“Whether it’s commercial or government, the cost lowering is a big deal.” Thayer pointed to Motiv’s design emphasis on modularity as a way not just of keeping costs down, but of expanding the technical and human ecosystems of the robotics industry.
“We do things like modularity at all levels: arms are modular, vision systems are modular, so we can adapt and plug and play. We also promote an open architecture for software.
“Most software architectures previously have been closed systems, and it’s hard to bring new talent into those systems. Even as we go into space, it’s about modularity and open architecture.” [23:30]
The changing economics of robotics is increasing the demand for new talent in the industry. Fortunately, the industry is very attractive to a wide range of people.
Many of them want to know what sort of education or professional background they need to have to pursue a career in robotics. Some may have the desire but are deterred by a perceived lack of qualifications. The panelists were unanimous that there is no single “qualification set” to work in robotics. Some skills and backgrounds are more directly applicable than others, but there’s a place for nearly any resume.
Dr. Nesnas emphasized how robotics is a discipline of many disciplines: “Computing, motion control, artificial intelligence, machine learning – all must come together to make a robot capable of operating. Robotics curricula and degrees coming on line have a good balance of going deep and achieving breadth, and having those two together gives a good foundation.”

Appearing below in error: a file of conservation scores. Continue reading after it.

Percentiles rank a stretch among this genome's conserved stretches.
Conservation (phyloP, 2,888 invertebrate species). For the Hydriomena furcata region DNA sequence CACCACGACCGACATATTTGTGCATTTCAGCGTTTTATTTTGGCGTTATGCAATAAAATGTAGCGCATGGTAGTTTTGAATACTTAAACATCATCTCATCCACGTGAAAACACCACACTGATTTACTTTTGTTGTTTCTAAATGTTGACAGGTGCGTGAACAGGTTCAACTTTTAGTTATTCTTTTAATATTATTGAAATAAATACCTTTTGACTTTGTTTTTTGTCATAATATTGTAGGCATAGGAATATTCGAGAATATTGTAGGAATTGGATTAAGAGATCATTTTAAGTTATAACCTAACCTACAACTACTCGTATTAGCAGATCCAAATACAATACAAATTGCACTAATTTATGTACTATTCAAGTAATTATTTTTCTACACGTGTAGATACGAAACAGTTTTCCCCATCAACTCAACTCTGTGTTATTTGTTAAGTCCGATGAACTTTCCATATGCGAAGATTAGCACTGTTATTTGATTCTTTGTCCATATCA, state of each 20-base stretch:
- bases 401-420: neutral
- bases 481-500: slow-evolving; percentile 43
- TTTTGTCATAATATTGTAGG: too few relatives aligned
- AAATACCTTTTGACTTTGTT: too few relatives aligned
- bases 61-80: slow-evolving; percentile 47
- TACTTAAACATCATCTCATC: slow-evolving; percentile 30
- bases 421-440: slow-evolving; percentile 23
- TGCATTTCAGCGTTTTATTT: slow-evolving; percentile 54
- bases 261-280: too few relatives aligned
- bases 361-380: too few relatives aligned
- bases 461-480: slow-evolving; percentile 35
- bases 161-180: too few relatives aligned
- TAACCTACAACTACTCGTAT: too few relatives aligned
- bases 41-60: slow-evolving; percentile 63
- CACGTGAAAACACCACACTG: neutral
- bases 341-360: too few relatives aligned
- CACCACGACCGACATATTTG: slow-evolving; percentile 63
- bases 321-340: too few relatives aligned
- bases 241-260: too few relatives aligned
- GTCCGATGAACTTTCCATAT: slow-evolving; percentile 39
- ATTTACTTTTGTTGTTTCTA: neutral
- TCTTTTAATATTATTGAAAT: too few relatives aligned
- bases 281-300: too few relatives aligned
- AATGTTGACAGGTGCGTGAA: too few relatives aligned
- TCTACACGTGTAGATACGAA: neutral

Thayer said prospective students or applicants need “to have a real intellectual curiosity about one of those disciplines. Maybe mechanical, software or electrical. But they have to want to explore the whole trade space. It’s not just the knowledge base. We need very skilled technicians to work on the hardware, plus the disciplines coming out of college. That’s a key portion people often overlook.”
“I prefer people who want to touch the hardware, get involved, get their hands dirty. Then experiment, try, fail, relearn.” [27:20]
One specific area that many people may not associate with the robotics industry – particularly space robotics – is user interface. Companies like Motiv need UI/UX professionals because most of Motiv’s robots are semi-autonomous or fully controlled (6). They work with humans, not in place of them. For now, that involves managing the time delays in communicating between Earth and Mars. In the future, that will involve human-robot interactions on Mars itself.
“If you’re working at temperatures down around -180 C, astronauts will be suited up. They won’t have dexterous fingers. How do you have an interface? You can’t have an iPhone or your screen – it doesn’t work at that temperature. So how do you do that? You have to be creative to come up with ways to interface with humans in extreme environments.” (7) [52:20]
Watch the whole thing on YouTube, and be sure to reach out to Motiv or any of our friends in Pasadena’s robotics industry if you think Robot City, USA, is the right place for you.